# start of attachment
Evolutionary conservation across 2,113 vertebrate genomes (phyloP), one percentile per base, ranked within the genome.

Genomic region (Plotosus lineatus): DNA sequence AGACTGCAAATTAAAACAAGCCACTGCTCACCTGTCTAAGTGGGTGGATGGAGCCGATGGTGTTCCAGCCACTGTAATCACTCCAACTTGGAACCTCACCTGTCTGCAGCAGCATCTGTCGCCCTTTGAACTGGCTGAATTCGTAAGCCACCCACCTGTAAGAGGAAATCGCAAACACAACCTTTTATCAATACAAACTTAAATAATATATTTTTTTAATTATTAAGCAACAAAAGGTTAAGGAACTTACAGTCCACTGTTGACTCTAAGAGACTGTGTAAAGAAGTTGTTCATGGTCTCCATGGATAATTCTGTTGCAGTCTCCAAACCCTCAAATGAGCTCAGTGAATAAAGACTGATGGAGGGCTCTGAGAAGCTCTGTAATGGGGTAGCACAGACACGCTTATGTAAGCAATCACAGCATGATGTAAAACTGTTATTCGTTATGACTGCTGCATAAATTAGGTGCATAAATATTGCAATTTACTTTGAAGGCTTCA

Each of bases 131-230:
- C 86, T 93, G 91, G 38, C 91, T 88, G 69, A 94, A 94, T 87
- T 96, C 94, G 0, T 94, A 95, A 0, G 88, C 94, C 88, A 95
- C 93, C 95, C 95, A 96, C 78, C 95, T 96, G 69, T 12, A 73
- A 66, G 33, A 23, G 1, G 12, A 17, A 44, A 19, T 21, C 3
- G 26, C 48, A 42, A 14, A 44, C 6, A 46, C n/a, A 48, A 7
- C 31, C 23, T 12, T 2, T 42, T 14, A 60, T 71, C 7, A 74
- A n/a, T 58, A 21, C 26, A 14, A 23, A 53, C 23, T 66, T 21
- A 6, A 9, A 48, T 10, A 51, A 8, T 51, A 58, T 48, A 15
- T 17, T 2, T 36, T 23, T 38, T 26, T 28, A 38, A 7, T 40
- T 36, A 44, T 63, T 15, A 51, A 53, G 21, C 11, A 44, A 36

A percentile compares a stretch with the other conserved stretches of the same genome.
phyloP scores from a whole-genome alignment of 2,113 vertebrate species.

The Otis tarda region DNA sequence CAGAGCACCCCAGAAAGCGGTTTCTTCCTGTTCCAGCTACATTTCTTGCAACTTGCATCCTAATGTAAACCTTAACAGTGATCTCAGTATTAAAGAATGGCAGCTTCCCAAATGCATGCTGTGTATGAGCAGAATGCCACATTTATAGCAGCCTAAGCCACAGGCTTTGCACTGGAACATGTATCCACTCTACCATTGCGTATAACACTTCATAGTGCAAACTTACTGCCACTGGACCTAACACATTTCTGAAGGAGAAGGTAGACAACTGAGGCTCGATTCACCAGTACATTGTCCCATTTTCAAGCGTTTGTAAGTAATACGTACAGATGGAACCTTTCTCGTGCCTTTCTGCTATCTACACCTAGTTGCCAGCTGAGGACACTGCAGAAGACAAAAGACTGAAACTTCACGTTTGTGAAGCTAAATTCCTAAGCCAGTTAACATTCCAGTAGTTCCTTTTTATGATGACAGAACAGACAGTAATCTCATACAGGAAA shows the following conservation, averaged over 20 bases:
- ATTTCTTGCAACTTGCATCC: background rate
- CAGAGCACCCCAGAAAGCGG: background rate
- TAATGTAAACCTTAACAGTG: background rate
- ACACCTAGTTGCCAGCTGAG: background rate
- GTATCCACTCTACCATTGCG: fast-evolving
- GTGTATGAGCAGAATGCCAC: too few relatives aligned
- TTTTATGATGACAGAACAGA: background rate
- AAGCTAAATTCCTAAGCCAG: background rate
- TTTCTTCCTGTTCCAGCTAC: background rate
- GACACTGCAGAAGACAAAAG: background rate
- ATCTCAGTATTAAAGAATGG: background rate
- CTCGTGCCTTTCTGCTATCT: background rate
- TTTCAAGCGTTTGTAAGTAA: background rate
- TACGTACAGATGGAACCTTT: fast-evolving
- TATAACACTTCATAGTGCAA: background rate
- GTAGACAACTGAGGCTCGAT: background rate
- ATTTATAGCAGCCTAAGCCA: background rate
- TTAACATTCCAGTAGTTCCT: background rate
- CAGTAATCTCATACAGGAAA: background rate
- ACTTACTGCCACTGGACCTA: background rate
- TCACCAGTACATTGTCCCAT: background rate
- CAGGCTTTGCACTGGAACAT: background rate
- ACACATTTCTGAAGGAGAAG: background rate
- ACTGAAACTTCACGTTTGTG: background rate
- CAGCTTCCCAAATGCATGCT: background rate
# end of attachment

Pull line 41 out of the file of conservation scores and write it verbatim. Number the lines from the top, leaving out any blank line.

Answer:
- CAGCTTCCCAAATGCATGCT: background rate